Burlington, News

Schaal family to host Breakfast on the Farm

The Schaal family – Brian and Renee Schaal (front from left) and their children Ashley and Michael (back from left), are a fourth-generation family business (Submitted/Southern Lakes Newspapers).

Fourth generation farm family looks forward to welcoming visitors

By Jason Arndt

Schaal Dairy Farm in the Town of Dover will serve as the venue for the 2024 Racine County Breakfast on Farm.

Racine County Breakfast on the Farm, which coincides with June Dairy Month in Wisconsin, will run from 7 until 11 a.m. June 22.

Brian Schaal, who owns the farm with his wife, Renee, said the annual event aims to offer a variety of activities while educating the public on agriculture.

“It is a good day for our community, I think,” he said. “People are becoming further removed from agriculture production, so this gives people a first-hand chance to come to the farm and see where the process starts.”

Schaal Dairy Farm, 1800 McKee Rd., Burlington, is in its fourth generation and last hosted county breakfast in 2016.

In 2023, Swan’s Pumpkin Farm in Franksville hosted the event, which was revived in 2015 following a lengthy hiatus.

Tickets are $10 each, while children younger than 5 eat free.

For more information, including how to order tickets, visit racinebreakfast.com.

Brian and Renee, parents of Michael and Ashley, bought the business from Brian’s parents. It features about 400 Holstein and Jersey cows as well as hundreds of acres of crops.

“We also raise crops, corn, soybeans, wheat and alfalfa, with the majority of that going toward feeding the cows,” Brian said.

Schaal Dairy Farm, which has three full-time employees, milks cows twice per day and houses them in a free-stall barn bedded with sand.

Additionally, the farm has been actively involved in educational opportunities year-round, including school tours and hosting an annual Food for America event with Burlington FFA.

Renee, who is also a crop insurance agent, said a group of students from Racine had the kids marveling at fresh-cut grass and the open fields.

She said opening the farm to the community is vital, considering the decline in Racine County farms.

“I feel it is really important to take any opportunity that we can to open our farm and welcome people, just to see how farmers care for their animals and what they do, because we are seeing less and less farms in Racine County,” Renee said.

The county has a little more than a dozen dairy farms, down from about 25 roughly two decades ago.

Fun for everyone
In addition to breakfast consisting of eggs, sausage, milk, ice cream, the event includes activities, such as tractor rides, children’s games, a petting zoo, live music, and more.

Renee said she has a fondness for the breakfast, since she often sees people experiencing agriculture for the first time and overall, it’s just a feel-good event.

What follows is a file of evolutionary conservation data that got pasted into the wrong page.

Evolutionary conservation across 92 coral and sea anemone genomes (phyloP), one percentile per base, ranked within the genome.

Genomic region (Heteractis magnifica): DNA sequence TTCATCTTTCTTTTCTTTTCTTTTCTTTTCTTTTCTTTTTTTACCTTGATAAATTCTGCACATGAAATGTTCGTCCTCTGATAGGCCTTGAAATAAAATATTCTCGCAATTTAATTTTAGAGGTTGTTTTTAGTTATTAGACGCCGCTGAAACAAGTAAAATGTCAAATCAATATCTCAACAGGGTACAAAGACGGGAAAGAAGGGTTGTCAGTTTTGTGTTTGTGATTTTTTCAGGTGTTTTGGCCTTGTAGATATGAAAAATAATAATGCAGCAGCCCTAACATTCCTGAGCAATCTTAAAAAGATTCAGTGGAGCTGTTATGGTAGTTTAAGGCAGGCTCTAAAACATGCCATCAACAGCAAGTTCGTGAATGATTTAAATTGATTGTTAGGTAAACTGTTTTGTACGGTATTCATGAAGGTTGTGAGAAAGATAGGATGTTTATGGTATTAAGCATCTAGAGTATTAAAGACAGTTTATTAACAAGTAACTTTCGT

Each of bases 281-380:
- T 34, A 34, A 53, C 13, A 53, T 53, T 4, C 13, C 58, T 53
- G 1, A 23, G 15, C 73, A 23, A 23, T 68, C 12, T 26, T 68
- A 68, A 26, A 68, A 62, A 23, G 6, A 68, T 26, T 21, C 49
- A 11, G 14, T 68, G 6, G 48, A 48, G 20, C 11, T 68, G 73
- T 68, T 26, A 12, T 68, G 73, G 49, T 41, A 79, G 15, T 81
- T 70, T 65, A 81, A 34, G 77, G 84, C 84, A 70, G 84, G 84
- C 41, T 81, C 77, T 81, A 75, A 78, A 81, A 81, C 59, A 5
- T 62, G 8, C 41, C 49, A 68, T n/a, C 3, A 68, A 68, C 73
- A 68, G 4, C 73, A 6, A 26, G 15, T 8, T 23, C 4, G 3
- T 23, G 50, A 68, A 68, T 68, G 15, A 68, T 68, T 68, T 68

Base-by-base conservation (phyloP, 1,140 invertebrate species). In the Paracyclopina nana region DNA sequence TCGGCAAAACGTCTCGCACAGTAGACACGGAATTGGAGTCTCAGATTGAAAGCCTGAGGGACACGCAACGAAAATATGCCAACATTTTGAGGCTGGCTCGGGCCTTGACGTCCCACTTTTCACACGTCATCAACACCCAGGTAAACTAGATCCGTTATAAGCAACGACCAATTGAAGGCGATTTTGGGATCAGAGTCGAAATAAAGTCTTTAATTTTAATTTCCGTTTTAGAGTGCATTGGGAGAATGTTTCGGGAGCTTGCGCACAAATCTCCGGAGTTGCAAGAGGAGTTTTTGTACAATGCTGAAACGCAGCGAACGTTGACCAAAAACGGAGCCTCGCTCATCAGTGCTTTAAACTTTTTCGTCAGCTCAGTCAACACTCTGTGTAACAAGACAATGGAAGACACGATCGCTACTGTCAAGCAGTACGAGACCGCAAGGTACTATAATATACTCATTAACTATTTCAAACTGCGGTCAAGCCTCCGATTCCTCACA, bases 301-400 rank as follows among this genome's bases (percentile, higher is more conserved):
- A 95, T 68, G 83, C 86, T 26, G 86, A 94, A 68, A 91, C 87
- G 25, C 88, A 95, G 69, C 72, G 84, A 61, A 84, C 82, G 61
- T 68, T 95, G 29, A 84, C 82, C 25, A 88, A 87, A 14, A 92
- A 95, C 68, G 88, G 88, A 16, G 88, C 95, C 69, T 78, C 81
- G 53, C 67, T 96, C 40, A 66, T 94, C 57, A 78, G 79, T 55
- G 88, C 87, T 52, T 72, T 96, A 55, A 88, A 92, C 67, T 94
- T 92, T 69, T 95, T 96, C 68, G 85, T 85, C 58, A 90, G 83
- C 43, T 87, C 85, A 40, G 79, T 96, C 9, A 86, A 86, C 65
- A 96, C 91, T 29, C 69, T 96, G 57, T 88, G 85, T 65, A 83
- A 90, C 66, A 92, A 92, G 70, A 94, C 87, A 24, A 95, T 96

“I enjoy seeing everyone come to the farm,” she said. “You usually don’t see many people on their cell phones, you usually see them enjoy the open spaces, and seeing all of the different animals. I love the atmosphere every year.”

Racine County Breakfast on the Farm also includes vendor booths for people looking to bring home souvenirs from the family-friendly event.

“We are going to have local vendors here, like a farmers market, and 4-H,” Renee said. “It’s a really good day to bring your family.”

A family business
The family originated in 1844 with a land grant to James McDonald. The McDonald family, relatives of Virginia, sold the farm to Harvey and Virginia in 1961.

In 2000, Mike and Kathy Schaal bought the farm from Harvey, and two years later, Mike and Brian formed Schaal Dairy Farm LLP.

Three years ago, Brian and Renee purchased the dairy partnership from Mike and Kathy Schaal and have continued the family business.

Brian and Mike work daily on the farm – managing herd health, milk quality, nutrition and crops within the sprawling landscape.

Michael and Ashley, the children of Brian and Renee, assist with farm operations as often as possible.

A graduate of Burlington High School, Michael attends Iowa State University in Ames, where he is majoring in agriculture and actively contributes to the farm when he’s home.

Ashley Schaal, a member of Burlington FFA, is a junior at BHS and conducts daily chores when she is not attending school or participating in co-curricular activities, such as 4-H, and FBLA.

“People need to understand that it is a family business,” Renee explained.

Dairy facts
According to Dairy Farmers of Wisconsin, the state is home to nearly a quarter of the nation’s dairy farms, 95% of which are family-owned.

The Wisconsin dairy industry generates more than $45.6 billion for the state’s economy, more than the combined total of Florida citrus and Idaho potatoes, according to the group.

At Schaal Dairy Farm, the family-owned business is part of Foremost Farms, one of the largest dairy cooperatives in the United States.

“The majority of our milk produced is for cheese or butter,” Brian said, adding that he estimates about 90% of milk produced in Wisconsin is used for cheese.

“A lot of the cheese that Foremost makes is becoming shredded mozzarella cheese, whether it’s for a restaurant for pizza, or for grocery store frozen pizza,” Brian added.

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